We took away so many questions from our intense one-week visit including: What are the contrasting ways that teachers are prepared to teach in each of our countries? How do the different emphases of these programs reflect our different conceptions of education including the epistemological grounding of our understandings of learning and teaching? What does teaching as a political act mean in each of our countries and what are the ways we can learn from the values that shape our decisions and programs? As the U.S. seeks to attain the high test scores reported from Shanghai, China reportedly wants to introduce more creativity and flexibility into its education system. While we often emphasize contrasts, the similarities and tensions within each country were equally striking. There is so much we can continue to learn from one another; opportunities such as this one provide both a window into another way of thinking at the same time as they hold up a mirror to ourselves.
Kathy Schultz is professor and dean of the School of Education at Mills College in Oakland. She is the author of the 2009 book, “Rethinking Classroom Participation: Listening to Silent Voices.”
The Mills College Children’s School as Urban Teacher Preparation: The Antithesis to Teach for America | Sara Sutherland
Teach for America is a program rife with good intentions: students in inner city schools will have the benefit of fresh blood and new perspectives in their classrooms, beleaguered schools will have the gift of idealistic new staff, the young TFA participants will be exposed to the realities of urban inner-city schools, which will hopefully broaden their perspectives. These are well-intended goals, and there have certainly been positive outcomes. I have several friends who are TFA graduates, and they speak of the horizon-expanding experience that Teach for America offered them, and how the program offered them a landing place when they were at an impasse in their young lives. Did any of these friends go on to teach beyond Teach for America? Not one.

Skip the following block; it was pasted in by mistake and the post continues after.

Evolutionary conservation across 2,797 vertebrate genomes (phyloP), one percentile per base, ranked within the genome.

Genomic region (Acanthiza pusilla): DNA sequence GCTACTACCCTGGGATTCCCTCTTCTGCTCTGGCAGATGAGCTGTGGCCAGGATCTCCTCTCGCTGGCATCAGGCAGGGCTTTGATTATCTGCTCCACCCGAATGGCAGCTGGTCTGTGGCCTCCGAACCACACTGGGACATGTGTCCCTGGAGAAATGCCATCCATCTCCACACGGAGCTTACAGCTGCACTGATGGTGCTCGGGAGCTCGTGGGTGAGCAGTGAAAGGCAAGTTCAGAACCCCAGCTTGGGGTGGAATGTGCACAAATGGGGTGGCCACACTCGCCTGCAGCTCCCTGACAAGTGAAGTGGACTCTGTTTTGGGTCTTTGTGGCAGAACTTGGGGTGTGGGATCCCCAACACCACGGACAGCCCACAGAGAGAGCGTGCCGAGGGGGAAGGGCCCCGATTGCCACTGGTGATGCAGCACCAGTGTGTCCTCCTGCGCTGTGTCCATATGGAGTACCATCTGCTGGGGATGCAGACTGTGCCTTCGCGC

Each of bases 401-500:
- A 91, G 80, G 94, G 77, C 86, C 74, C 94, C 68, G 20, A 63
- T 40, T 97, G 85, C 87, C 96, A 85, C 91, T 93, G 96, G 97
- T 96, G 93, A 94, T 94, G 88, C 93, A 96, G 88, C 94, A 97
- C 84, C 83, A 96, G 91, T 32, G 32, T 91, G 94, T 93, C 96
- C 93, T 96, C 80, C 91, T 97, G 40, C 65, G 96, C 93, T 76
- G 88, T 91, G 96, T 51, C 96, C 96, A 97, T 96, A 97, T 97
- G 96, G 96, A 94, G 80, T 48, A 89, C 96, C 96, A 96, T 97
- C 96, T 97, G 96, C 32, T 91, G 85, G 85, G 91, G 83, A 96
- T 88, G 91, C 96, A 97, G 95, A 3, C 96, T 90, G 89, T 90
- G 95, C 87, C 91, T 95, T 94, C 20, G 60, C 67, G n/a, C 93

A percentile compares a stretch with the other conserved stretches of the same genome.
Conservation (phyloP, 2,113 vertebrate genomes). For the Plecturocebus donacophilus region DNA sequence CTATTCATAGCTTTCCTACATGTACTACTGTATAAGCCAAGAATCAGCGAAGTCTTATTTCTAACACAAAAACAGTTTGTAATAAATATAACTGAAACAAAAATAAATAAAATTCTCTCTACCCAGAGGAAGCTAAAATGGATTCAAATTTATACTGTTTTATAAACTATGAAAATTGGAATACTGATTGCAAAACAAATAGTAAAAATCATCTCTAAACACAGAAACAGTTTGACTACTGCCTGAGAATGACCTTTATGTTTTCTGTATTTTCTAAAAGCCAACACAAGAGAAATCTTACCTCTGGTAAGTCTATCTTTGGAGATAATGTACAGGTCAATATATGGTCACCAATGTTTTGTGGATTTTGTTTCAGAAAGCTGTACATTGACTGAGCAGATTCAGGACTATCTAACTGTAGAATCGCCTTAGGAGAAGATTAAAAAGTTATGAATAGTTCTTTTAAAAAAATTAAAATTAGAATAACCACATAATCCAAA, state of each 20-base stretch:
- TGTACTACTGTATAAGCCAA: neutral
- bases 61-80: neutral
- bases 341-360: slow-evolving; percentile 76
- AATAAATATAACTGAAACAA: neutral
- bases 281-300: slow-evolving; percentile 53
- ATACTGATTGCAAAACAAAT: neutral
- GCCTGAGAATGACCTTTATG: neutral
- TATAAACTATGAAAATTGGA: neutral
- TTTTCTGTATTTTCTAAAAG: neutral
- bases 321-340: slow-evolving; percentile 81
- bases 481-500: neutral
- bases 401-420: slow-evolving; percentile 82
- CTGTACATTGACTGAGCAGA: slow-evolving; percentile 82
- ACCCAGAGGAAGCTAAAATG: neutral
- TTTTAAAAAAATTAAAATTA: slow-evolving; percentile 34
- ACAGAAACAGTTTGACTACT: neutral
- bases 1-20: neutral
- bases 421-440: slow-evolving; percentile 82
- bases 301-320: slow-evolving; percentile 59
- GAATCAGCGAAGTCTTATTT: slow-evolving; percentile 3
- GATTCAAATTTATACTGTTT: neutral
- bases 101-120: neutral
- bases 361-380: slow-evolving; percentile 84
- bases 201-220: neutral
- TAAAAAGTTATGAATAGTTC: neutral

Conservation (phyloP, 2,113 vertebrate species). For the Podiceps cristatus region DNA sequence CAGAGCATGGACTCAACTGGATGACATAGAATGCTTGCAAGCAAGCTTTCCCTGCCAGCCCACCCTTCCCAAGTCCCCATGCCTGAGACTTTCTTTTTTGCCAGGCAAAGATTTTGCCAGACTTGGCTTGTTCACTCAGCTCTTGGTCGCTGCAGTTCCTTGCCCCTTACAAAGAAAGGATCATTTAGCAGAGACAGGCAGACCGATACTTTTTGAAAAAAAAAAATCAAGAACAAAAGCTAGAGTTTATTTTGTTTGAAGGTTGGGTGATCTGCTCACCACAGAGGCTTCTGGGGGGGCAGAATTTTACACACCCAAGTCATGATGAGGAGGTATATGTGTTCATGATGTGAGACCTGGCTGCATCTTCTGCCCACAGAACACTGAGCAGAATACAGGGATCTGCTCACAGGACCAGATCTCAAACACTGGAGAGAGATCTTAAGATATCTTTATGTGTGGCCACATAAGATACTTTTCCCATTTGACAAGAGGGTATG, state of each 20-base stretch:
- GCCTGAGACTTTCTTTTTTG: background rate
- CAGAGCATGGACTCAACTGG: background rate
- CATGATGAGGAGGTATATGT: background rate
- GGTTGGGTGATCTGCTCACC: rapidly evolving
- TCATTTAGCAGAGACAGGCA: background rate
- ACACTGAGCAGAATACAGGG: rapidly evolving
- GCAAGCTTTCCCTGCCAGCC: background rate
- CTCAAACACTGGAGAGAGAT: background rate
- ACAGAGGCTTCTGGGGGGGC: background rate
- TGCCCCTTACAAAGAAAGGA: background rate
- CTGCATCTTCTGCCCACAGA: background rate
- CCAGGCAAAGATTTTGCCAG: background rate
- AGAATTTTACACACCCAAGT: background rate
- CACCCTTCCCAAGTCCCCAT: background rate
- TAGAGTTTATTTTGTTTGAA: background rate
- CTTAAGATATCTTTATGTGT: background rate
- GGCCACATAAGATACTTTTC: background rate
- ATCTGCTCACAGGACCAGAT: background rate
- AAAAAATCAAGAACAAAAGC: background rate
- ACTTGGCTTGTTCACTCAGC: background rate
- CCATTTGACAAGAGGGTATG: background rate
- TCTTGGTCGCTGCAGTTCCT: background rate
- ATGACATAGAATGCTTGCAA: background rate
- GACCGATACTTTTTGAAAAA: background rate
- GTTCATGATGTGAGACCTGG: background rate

Despite the intentions to improve the lives of students in urban schools, it would seem that the primary beneficiaries of Teach for America are the program participants. The students are exposed to yet another teacher that will leave them, if not due to burnout, then due to a planned departure, when, do-gooder vacation over, their teacher moves on to the next step in their “real “ lives.
What do we want for students in urban schools? I think we want what we want for all children: teachers who are devoted to children and the craft of teaching, who are committed to making this practice their “real” lives. It seems to me that a critical component for success for these teachers is adequately preparing them to be thoughtful practitioners in spite of and because of the very reality of the schools and lives of the children they serve.
I am a Head Teacher at an independent private laboratory school committed to a lens of social justice and preparing thoughtful teachers. I oversee a classroom of children with a staff 100% comprised of students preparing to become teachers, special education professionals, and Child Life practitioners. My top priority is providing safe, thoughtful early education and care to my young students – but a VERY close second is providing a laboratory for learning for my adult students to prepare them for thoughtful practice, wherever their careers will take them.